Includes bibliographical references and index.
|Series||Studies in the understanding of the human condition|
|LC Classifications||BF621 .B47 2003|
|The Physical Object|
|LC Control Number||2003057871|
Free Will, Consciousness and Self: Anthropological Perspectives on Psychology 1st Edition byCited by: 6. This volume is aimed at readers who wish to move beyond debates about the existence of free will and the efficacy of consciousness and closer to appreciating how free will and consciousness might operate. It draws from philosophy and psychology, the two fields that have grappled most fundamentally with these issues/5(3). Read this book on Questia. Free Will, Consciousness, and the Self by Preben Bertelsen, | Online Research Library: Questia Read the full-text online edition of Free Will, Consciousness, and the Self . Free will, consciousness, and self: anthropological perspectives on psychology. [Preben Bertelsen] -- "In this book, the author develops a general theoretical model that may offer a better understanding of underlying principles of human behavior.
I read this book with guilty pleasure. Paul Singh is delightfully opinionated -- and at times comes across as arrogant -- in his full-on commitment generally to the scientific method as the only way to know anything as truth, and in particular to the materialist outlook on consciousness and the self: no consciousness but brain, no self but brain, no free will but brain activity/5. Free Will, Consciousness and Self Anthropological Perspectives on Psychology Preben Bertelsen. pages, 60 illus., bibliog., index. ISBN $/£ Hb Published (October ) ISBN $/£ Pb Published (October ) eISBN eBookAuthor: Preben Bertelsen. This chapter begins with some brief reflections on the definition of determinism, on the notion of the subject of experience, and on the relation between conscious experience and brain events. The main discussion focuses on the traditional view, endorsed by Honderich in his book, A Theory of Determinism, that the truth of determinism poses some special threat to our ordinary conception of. A common mistake associated with the idea of free will not existing is people thinking such follows to the conclusion that consciousness doesn’t exist either (Yes, I’ve had numerous people argue consciousness can’t exist without it). This, however, does not follow. There’s mounds of evidence for consciousness, and none for free will (the ability to have, of one’s own accord, done.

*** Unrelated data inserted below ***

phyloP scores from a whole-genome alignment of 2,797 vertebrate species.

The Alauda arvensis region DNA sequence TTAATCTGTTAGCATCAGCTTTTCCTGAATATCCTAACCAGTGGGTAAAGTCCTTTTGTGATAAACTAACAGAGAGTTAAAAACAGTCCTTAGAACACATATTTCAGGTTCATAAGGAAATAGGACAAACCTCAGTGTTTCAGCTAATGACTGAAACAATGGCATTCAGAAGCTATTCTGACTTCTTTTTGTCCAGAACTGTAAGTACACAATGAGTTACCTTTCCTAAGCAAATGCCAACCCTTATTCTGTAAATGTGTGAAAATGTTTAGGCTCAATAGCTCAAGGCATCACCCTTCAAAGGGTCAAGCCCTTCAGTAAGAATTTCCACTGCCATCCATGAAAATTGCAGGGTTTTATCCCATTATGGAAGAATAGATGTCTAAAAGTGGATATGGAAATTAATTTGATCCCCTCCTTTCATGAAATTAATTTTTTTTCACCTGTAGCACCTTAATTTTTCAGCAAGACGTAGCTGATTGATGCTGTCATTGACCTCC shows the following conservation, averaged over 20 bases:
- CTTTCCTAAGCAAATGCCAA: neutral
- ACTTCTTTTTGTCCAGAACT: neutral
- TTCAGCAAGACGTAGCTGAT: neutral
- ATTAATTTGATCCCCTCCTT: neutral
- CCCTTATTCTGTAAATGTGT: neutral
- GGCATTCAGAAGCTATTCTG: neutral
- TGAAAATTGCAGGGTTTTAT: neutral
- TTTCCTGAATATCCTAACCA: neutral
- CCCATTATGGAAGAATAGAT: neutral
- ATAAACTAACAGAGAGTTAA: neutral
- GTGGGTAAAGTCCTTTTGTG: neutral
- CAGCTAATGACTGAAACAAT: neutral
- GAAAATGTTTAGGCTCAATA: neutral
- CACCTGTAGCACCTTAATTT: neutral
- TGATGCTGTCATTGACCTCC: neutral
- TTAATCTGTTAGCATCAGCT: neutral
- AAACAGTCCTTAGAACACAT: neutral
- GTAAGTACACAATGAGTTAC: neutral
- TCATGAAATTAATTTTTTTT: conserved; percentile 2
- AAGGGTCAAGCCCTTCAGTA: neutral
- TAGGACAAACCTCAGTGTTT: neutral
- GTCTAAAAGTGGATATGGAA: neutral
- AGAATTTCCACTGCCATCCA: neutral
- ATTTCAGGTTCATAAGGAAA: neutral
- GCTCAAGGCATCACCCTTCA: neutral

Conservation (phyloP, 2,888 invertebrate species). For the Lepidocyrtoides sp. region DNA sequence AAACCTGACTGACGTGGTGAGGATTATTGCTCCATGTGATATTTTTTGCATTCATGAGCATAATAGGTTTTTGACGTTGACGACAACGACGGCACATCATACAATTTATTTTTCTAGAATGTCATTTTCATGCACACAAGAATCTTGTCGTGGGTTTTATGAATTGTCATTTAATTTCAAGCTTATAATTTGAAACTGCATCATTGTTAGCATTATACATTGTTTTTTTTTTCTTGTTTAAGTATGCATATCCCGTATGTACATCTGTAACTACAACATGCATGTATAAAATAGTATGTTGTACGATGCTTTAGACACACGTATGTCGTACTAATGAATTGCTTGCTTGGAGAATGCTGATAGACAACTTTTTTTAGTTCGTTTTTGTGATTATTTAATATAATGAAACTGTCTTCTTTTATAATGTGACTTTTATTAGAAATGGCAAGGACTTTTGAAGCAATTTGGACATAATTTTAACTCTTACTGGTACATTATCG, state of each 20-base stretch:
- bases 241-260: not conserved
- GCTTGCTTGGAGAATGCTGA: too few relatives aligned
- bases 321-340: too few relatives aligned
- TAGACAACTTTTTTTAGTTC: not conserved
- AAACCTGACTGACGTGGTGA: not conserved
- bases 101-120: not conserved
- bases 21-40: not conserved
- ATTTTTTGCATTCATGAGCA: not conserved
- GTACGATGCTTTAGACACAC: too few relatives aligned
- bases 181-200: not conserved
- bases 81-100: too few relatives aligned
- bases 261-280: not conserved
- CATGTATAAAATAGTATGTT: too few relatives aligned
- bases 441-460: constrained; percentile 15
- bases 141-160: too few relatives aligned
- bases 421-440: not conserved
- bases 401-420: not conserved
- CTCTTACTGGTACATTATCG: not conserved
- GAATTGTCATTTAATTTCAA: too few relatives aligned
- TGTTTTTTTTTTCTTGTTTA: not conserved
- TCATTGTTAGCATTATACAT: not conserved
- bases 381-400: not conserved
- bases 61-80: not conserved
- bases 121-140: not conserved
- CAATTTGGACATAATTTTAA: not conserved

Jamie Wheal and Steven Kotler's book is Either way they knock out our everyday waking sense of self-consciousness and self-awareness. So . This book presents research that supports the naturalistic stance that the mind is identical to the brain. The author argues that if one were to look at the idea that the mind is the brain, then it follows logically that free will must be an illusion, that there can be no consciousness separate from the brain, and that there can be no substantial self that exists independently from the brain. Nevertheless—and this is critical for resolving the paradox—in our everyday state of consciousness, the sense of self is very real. It is who we are. Although this “I” may be part of the brain’s model of reality, it is nevertheless intimately involved in the making of decisions, . The author argues that if one were to look at the idea that the mind is the brain then it follows logically that free will must be an Download books» Biology, Genetics» The Great Illusion: The Myth of Free Will, Consciousness, and the Self.